The United Auto Workers' Chrysler Council yesterday agreed to consider Chrysler Corp.'s request for a 21-month wage freeze but insisted on negotiating the terms of the concession.

Although the 250 plant-level union officials meeting in Romulus, Mich., voted overwhelming to reopen their current contract with Chrysler -- indicating a willingness to help the auto company once more -- they weren't prepared to rubber stamp the company's request for $600 million in wage concessions.

The UAW is concerned that an agreement with Chrysler could set a pattern for similar requests from Ford Motor Co. and other financially troubled firms in the auto sector, said UAW President Douglas A. Fraser.

"UAW members will do what is necessary to meet the requirements of the Loan Guarantee Act, but we must know what is truly necessary rather than merely a management goal, and we must be assured that others will do their fair share," the council said in a statement.

Union officials said the UAW wants to be sure that members of Chrysler management will make equivalent financial sacrifices and that the union will share in the benefits if Chrysler returns to profitability.

Over the weekend, Fraser said negotiations would not begin until after a Jan. 6 meeting between UAW officials and Treasury Secretary G. William Miller, chairman of the government's Chrysler loan board.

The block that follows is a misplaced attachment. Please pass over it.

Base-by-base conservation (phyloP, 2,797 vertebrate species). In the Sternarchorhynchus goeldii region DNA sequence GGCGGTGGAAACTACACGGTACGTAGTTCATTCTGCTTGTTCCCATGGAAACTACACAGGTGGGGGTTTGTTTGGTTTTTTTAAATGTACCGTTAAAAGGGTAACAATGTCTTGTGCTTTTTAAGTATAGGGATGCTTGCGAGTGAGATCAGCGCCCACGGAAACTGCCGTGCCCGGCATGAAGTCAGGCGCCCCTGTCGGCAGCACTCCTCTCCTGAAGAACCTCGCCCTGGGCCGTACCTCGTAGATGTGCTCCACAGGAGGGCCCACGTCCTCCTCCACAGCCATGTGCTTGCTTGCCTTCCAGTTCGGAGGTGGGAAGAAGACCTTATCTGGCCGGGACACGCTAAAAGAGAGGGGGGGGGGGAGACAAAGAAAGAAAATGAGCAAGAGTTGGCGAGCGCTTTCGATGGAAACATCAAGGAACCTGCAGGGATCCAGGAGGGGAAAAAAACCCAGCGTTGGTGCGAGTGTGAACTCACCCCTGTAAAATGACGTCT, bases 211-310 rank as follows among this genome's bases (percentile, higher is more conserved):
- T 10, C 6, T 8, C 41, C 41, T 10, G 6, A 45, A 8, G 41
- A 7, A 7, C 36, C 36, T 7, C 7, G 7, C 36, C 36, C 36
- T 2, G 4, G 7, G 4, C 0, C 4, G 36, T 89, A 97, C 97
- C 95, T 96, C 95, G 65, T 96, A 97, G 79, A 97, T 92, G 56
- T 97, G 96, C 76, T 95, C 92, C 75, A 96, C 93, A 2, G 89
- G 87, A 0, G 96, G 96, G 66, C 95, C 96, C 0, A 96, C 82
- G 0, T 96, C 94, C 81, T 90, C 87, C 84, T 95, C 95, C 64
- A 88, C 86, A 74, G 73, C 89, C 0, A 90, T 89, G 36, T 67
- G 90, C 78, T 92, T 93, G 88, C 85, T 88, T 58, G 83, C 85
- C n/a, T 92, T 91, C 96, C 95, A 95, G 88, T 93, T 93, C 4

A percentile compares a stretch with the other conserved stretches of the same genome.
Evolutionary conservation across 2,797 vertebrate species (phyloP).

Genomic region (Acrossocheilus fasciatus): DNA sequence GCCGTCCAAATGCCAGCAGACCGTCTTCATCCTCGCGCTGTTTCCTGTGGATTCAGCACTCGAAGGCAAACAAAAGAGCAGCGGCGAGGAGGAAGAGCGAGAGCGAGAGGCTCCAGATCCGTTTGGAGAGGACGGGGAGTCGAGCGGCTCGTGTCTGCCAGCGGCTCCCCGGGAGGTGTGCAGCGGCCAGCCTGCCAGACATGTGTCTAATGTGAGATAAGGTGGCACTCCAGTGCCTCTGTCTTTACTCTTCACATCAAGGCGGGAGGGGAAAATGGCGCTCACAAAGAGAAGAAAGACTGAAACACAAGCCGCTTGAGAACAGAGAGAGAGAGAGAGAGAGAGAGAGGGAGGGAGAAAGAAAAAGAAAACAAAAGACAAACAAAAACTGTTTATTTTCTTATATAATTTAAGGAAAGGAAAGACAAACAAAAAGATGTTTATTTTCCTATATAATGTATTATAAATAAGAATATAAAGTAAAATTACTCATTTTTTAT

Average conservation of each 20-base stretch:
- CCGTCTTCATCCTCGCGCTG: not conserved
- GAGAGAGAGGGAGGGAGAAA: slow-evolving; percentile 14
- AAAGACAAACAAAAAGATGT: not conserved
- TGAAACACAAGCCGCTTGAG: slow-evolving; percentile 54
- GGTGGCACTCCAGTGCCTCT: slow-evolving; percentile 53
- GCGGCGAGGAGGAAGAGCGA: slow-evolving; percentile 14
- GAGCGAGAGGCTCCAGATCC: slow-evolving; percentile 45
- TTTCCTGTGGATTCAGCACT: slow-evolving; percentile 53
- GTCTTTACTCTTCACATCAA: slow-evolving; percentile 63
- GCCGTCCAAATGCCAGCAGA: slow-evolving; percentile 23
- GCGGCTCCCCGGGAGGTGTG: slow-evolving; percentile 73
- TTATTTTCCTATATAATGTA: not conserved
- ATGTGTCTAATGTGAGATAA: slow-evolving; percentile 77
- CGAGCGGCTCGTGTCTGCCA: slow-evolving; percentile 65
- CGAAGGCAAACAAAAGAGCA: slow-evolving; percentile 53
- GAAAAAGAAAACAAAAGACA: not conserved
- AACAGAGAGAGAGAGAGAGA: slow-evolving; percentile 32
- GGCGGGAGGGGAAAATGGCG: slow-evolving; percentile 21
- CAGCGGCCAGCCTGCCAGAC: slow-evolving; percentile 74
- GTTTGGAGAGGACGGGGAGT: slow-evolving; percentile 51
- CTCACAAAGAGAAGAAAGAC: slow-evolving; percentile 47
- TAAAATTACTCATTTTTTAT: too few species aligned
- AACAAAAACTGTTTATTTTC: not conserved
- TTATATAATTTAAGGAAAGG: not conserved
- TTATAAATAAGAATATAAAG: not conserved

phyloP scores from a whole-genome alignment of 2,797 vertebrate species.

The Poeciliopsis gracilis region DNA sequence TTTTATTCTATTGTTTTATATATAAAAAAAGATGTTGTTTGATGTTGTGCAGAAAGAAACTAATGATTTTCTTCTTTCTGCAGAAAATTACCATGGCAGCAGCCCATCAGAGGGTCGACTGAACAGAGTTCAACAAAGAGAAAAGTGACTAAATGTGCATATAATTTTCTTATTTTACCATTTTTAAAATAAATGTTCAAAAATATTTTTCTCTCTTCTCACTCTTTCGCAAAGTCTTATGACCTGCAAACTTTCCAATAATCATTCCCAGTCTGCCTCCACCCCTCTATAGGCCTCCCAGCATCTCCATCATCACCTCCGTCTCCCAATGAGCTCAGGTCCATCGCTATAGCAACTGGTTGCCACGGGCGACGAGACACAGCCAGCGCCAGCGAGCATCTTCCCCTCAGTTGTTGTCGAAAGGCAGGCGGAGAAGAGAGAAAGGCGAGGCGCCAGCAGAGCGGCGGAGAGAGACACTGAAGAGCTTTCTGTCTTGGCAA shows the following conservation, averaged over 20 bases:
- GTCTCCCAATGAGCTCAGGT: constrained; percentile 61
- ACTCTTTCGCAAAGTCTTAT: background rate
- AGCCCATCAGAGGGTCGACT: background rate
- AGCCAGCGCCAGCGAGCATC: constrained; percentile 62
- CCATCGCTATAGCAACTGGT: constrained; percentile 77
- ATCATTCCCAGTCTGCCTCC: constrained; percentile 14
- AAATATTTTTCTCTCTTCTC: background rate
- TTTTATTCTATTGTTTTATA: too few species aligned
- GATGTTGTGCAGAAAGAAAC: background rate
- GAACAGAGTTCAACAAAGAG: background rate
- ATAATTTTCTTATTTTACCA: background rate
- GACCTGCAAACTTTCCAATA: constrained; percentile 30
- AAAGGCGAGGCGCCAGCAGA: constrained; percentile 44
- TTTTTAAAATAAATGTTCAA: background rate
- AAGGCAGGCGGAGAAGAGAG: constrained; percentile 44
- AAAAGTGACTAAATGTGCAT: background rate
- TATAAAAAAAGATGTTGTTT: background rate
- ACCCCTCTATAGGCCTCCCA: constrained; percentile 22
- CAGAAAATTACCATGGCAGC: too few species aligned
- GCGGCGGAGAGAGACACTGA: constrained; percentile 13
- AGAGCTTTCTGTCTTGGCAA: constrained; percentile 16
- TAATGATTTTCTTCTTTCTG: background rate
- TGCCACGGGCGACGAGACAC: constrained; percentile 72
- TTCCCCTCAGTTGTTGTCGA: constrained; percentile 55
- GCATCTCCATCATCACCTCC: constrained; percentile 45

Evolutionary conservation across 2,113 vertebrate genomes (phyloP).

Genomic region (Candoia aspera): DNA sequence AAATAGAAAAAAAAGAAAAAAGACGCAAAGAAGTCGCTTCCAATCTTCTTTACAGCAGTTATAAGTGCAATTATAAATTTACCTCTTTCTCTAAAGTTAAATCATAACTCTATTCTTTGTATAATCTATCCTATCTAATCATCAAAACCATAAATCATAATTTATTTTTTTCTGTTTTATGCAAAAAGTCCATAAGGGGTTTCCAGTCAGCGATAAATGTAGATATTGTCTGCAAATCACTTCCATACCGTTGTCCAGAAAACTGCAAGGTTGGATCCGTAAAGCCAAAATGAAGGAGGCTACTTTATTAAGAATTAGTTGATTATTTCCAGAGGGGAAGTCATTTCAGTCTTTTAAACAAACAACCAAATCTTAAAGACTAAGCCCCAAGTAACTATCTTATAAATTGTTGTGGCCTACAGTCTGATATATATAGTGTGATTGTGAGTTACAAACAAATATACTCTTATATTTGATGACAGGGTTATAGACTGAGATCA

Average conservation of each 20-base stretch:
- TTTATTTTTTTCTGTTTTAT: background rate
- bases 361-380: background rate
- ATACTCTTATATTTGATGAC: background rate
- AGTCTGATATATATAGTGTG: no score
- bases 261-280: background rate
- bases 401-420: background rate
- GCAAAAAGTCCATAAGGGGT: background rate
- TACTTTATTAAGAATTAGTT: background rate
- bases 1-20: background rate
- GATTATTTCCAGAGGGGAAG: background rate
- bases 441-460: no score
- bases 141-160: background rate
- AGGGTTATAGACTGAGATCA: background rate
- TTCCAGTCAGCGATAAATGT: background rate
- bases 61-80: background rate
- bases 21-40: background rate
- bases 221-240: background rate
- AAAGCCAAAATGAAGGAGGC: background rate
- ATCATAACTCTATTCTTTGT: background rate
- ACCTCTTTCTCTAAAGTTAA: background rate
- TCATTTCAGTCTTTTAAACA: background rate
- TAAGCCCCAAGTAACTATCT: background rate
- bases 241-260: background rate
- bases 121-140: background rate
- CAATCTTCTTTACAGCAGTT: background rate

Fraser said the 69,000 active Chrysler UAW members probably would not vote on any new agreement until after Jan. 12, when Chrysler plants are to reopen after an extended holiday closing.

Chrysler officials said the UAW's qualified response yesterday was good enough for now, however, and prepared to ask the loan board to approve $400 million in new loan guarantees.

The wage proposal is part of some $1 billion in concessions by employes, suppliers and bank creditors intened to reduce Chrysler's operating costs by $1 billion next year and $5 billion by 1985. Chrysler must make the savings to persuade the loan board that it can survive.

The timing of Chrysler's new bid for vital government-backed loans remains uncertain.

Chrysler Vice President Wendell Larsen said that the company will submit its loan guarantee request today or tomorrow. There still is time to complete the review process before the Carter administration leaves office Jan. 20, he said, if the loan board gives conditional approval within the next week and Chrysler is able to line up agreements from the UAW, suppliers and creditors before Jan. 20.

The board cannot take final action on Chrysler's request until after negotiations with UAW have been successfully concluded, and Chrysler can't actually borrow the $400 million until final approval has been granted.

Treasury sources wouldn't predict whether the board will grant a preliminary, conditional approval before the UAW-Chrysler negotiations are completed. Although Miller is on vacation until Jan. 5, Deputy Treasury Secretary Robert Carswell can act in his absence.

Chrysler Chairman Lee A. Iacocca said the wage concessions are essential to Chrysler's survival and criticized the automatoc cost-of-living increases provided by the UAW contract.

That sounded like an ultimatum to some UAW members, who expressed their irritation with Iacocca. "You make this process extremely difficult for the union with such off-the-cuff remarks," Fraser and other UAW officials said in a letter to Iacocca.